The deal is made. Esau gives up the birthright. The text makes no effort to justify the behavior of either twin; they both look bad. Esau is impulsive; Jacob is calculating, and both of them just need to grow up (see G. Anderson’s sermon on this passage, shared at our GPS seminar).
Then we get to Genesis 27. Isaac is old and blind. Isaac knows that he is not long for this world. He calls for Esau, his oldest and favorite, and says, “Son, I am not going to live much longer; it’s time to give you your inheritance. But, before I die, could you hunt some fresh game and then fix up a stew the way you know I like it?” . . . . Esau goes off to hunt.
Rebekah, though, is eavesdropping on this conversation. She calls Jacob and tells him to go slaughter two choice baby goats from the herd. Bring them to her and she’ll cook up a savory dish for her husband. Then she says, “Jacob, you can take it to your blind father, pretend to be Esau, and receive the inheritance.” Jacob says, “But Esau is hairy; if Dad touches me, he’ll know.” Yet Rebekah has a plan to dress Jacob in Esau’s clothes, and cover his arms and neck with the skin of the kids she butchered. Then this – from Genesis 27 -
18So (Jacob) went to his father, and said, “My father”; and he said, “Here I am; who are you, my son?” 19Jacob said to his father, “I am Esau your firstborn. I have done as you told me; now sit up and eat of my game, so that you may bless me.” 20But Isaac said to his son, “How is it that you have found it so quickly, my son?” He answered, “Because the Lord your God granted me success.” 21Then Isaac said to Jacob, “Come near, that I may feel you, my son, to know whether you are really my son Esau or not.” 22So Jacob went up to his father Isaac, who felt him and said, “The voice is Jacob’s voice, but the hands are the hands of Esau.” 23He did not recognize him, because his hands were hairy like his brother Esau’s hands; so he blessed him. 24He said, “Are you really my son Esau?” He answered, “I am.” 25Then he said, “Bring it to me, that I may eat of my son’s game and bless you.” So he brought it to him, and he ate; and he brought him wine, and he drank. 26Then his father Isaac said to him, “Come near and kiss me, my son.” 27So he came near and kissed him; and he smelled the smell of his garments, and blessed him, and said, “Ah, the smell of my son is like the smell of a field that the Lord has blessed.28May God give you of the dew of heaven, and of the fatness of the earth, and plenty of grain and wine. 29Let peoples serve you, and nations bow down to you. Be lord over your brothers, and may your mother’s sons bow down to you. Cursed be everyone who curses you, and blessed be everyone who blesses you!”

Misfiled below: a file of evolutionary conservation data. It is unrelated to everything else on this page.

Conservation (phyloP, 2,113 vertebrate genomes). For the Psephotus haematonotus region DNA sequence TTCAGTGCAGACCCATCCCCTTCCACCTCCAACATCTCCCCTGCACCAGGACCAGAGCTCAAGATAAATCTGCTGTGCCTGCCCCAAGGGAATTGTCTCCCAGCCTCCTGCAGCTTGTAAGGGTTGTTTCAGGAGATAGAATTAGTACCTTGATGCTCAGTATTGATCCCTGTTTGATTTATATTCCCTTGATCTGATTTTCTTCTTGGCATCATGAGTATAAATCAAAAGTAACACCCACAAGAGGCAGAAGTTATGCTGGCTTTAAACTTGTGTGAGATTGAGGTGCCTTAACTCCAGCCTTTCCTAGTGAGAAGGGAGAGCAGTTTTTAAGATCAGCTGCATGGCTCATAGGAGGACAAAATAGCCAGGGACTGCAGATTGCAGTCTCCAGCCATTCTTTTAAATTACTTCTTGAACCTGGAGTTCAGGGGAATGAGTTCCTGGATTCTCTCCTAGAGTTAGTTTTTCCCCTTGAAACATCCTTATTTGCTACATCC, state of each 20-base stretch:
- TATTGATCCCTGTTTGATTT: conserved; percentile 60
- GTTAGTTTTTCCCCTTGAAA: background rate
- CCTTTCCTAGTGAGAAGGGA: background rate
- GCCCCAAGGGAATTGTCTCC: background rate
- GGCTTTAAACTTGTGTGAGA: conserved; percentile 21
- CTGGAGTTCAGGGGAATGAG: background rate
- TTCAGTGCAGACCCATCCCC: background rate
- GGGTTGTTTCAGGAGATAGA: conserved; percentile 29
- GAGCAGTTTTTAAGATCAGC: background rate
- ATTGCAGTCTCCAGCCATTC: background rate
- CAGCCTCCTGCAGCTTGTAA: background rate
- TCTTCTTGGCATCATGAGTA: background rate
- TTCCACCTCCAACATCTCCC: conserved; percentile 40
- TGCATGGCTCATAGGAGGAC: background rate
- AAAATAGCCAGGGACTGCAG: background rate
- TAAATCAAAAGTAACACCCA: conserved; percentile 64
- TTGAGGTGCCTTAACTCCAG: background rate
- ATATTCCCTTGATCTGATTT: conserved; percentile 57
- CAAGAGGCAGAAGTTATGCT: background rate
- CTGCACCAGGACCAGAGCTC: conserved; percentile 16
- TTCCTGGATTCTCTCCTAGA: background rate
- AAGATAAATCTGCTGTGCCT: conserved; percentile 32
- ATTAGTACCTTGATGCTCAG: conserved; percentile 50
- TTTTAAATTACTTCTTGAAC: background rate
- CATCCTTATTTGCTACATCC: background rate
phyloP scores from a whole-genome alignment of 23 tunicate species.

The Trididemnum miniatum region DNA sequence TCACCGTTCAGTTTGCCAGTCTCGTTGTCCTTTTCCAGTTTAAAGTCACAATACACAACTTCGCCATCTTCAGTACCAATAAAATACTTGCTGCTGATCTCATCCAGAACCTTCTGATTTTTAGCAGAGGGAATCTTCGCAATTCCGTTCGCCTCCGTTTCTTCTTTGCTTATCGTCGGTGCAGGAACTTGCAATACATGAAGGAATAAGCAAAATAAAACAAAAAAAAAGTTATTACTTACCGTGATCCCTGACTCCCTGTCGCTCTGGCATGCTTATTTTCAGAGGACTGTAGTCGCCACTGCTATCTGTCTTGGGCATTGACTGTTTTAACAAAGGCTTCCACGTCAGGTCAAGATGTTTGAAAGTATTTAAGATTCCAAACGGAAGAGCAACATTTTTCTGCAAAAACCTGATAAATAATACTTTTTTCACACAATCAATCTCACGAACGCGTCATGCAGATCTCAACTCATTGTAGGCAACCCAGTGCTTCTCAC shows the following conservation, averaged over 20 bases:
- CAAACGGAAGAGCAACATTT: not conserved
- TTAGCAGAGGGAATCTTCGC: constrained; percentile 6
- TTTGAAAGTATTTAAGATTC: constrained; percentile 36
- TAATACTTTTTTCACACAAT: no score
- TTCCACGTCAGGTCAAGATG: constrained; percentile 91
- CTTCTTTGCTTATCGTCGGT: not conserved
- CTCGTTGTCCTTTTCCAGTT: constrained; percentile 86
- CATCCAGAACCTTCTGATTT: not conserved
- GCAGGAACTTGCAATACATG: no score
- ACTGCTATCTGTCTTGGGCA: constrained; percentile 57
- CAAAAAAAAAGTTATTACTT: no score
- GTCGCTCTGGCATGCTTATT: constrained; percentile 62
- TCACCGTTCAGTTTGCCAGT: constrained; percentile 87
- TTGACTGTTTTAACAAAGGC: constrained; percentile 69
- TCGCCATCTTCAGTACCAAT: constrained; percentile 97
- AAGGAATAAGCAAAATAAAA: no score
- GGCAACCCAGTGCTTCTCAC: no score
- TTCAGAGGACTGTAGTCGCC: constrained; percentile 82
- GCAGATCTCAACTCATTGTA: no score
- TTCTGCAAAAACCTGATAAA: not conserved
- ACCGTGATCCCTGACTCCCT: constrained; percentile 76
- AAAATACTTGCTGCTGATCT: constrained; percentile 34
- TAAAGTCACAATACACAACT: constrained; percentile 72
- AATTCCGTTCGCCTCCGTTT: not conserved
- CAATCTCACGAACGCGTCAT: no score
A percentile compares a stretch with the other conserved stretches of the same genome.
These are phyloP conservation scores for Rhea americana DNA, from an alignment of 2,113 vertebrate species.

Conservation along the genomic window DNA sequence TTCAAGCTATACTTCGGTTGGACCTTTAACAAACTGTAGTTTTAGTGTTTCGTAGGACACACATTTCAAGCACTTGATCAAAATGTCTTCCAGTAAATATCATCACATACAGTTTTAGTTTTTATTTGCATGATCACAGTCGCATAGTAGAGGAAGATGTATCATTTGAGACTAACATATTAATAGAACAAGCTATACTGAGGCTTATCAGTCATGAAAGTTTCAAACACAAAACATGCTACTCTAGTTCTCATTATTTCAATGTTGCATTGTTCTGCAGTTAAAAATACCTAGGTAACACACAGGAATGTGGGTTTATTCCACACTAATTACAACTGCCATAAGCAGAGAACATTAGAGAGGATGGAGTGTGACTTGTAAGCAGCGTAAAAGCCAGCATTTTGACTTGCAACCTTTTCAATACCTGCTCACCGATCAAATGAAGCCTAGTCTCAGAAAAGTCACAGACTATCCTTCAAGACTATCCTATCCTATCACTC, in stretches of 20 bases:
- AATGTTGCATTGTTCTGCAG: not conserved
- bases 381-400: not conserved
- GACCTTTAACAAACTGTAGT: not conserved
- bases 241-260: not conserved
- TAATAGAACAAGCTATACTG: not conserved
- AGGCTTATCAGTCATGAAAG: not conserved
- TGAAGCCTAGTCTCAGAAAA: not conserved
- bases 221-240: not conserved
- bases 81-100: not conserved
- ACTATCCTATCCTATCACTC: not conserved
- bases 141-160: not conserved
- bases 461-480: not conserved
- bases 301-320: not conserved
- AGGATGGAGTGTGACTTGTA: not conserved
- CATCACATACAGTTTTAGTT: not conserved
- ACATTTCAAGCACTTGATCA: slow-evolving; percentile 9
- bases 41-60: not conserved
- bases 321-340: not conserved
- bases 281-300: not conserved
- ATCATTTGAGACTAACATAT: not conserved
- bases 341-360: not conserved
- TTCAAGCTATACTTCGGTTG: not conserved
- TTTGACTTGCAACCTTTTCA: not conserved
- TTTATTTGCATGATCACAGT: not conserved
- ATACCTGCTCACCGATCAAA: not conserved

30As soon as Isaac had finished blessing Jacob, when Jacob had scarcely gone out from the presence of his father Isaac, his brother Esau came in from his hunting. . . . “Let my father sit up and eat of his son’s game, so that you may bless me.” 32His father Isaac said to him, “Who are you?” He answered, “I am your firstborn son, Esau.” 33Then Isaac trembled violently, and said, “Who was it then that hunted game and brought it to me, and I ate it all before you came, and I have blessed him? —yes, and blessed he shall be!” 34When Esau heard his father’s words, he cried out with an exceedingly great and bitter cry, and said to his father, “Bless me, me also, father!” . . . Then he said, “Have you not reserved a blessing for me?”
37Isaac answered Esau, “I have already made him your lord, and I have given him all his brothers as servants, and with grain and wine I have sustained him. What then can I do for you, my son?” 38Esau said to his father, “Have you only one blessing, father? Bless me, me also, father!” And Esau lifted up his voice and wept. . . .